This is not for you.
If I say "God-like genius", "glacial", or "sonic cathedral" at any point, you should just turn the page. We donít deal in clichťs here.
Take a favourite moment from shoegazing. An album, a track, a note, a sound,
-- a gorgeous bell-chime guitar. Take that moment, and shape it into a place.
Then climb inside and explore everything until it envelops the senses. Forget
tracks, or titles. There is only the album - one seamless, shifting aural landscape.
No space or time, just an aching beauty called Choose a Bright Morning.
It is difficult to reference Swedish quartet Jeniferever (which is never bad). I suppose itís fair to say they occupy the space between Mogwai and Sigur
Ros? (Even money says those bands get a mention in most write-ups.) Yet, it only tells you half a story. If you love those bands, sure, buy this record. If however youíre at saturation point ÖÖdonít even hesitate!
While the current slew of Mogspeed bands often excel on particular tracks,
they can also struggle to make cohesive albums. Choose a Bright Morning is
far more satisfying on a holistic level. The presence of real lyrics and vocals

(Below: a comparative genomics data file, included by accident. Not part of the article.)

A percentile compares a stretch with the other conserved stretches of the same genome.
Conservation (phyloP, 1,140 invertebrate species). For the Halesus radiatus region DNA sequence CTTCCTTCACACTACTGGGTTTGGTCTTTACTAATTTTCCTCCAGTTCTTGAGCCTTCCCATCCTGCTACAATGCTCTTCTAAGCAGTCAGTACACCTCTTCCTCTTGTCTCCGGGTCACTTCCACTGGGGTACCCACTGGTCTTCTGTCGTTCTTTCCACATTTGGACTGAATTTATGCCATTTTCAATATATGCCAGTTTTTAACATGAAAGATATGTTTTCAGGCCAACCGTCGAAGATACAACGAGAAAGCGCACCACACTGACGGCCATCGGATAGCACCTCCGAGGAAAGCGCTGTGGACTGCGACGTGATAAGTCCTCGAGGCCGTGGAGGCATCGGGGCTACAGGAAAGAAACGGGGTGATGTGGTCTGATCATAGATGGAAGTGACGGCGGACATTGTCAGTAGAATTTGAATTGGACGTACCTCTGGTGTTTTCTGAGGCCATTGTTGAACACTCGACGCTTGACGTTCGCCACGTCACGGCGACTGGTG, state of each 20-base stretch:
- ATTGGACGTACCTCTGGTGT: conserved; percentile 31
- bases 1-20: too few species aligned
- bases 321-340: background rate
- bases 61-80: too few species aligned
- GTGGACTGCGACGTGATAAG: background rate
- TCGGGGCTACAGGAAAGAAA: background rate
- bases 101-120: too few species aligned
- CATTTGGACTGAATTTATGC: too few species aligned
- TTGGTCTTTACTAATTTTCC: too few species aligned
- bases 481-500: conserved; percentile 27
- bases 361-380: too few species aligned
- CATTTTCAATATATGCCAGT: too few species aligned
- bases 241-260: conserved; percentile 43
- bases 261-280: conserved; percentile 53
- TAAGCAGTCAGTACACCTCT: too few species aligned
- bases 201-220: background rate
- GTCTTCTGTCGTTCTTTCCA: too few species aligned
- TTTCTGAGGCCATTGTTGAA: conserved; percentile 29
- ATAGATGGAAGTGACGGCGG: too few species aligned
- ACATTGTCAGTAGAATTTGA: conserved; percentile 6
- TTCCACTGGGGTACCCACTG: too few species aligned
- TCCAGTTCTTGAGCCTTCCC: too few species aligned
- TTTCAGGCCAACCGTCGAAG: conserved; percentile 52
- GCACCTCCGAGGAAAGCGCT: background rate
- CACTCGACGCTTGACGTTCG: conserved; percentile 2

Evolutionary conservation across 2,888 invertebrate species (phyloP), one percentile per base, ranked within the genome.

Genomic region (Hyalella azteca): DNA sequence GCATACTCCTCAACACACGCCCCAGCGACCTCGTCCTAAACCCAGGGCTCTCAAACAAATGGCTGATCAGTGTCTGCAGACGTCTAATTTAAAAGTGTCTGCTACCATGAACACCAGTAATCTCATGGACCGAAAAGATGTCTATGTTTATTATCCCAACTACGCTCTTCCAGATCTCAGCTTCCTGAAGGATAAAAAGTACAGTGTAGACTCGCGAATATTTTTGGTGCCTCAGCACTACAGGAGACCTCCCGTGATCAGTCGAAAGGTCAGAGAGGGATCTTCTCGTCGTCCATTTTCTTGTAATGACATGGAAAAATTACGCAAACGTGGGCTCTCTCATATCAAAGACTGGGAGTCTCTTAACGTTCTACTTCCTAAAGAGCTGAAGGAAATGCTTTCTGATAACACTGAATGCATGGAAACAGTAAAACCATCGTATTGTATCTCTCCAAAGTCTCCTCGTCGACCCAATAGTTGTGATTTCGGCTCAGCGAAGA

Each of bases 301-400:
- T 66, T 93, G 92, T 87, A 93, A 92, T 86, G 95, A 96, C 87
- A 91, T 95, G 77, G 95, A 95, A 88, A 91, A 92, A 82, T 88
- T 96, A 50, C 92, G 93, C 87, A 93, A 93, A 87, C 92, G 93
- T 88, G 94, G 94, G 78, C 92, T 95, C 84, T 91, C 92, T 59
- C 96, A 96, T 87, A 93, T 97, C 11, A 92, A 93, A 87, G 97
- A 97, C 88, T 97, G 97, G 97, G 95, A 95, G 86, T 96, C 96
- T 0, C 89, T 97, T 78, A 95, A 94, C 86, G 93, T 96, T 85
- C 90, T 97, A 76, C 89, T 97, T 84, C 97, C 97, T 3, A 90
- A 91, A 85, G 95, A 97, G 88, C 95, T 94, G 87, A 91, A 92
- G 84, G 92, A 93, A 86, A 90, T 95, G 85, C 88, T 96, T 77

throughout the album elevates it above its peers. From the moment it begins
with meandering guitar shimmer on From Across the Sea to its crescendo
an hour later, the album explores themes of sad introspection and nostalgia.
Partial immersion isnít an option.
Backwards effects and loops are all part of Post Rock's appeal. Yet however
challenging and satisfying some records can be, their artificiality is often
audible. Refreshing then that Choose a Bright Morning has a more
acoustic, organic heart. It doesnít feel like listening to the studio. Notes
fall like raindrops when you canít see the cloud. Somehow, the music is simply
there. We visit it. Not the other way around. We fall into it, like a daydream.
Choose a Bright Morning is a marriage of dream pop and ambient
jazz whose ancestry probably skips the Sigur/Mogwai generation in favour of
bands such as Labradford and Bark
Psychosis. High-hat cymbal work and hushed
vocals punctuate intricate bursts of spangled, effect-laden guitar. Like Bark
Psychosis (for whom the term "Post Rock" was created), this album is arguably
less about rock's boundaries and more concerned with the spaces in-between.
Be warned though. It isnít all gentle prettiness. There are such moments of
sublime, electrifying power that it can sometimes prove overwhelming. The melancholic
brass at the end of Winter Nights, the chiming intro to the majestic Sound
of Beating Wings and of course the cathartic Opposites Attract.
Like standing on ice flows or waiting for a tidal wave to hit, suddenly most
other music appears shallow by comparison.
Choose a Bright Morning revisits the Post Rock drawing-board
and blows it sky high. Fucking incredible!
I just challenge anyone to listen to this and not cry.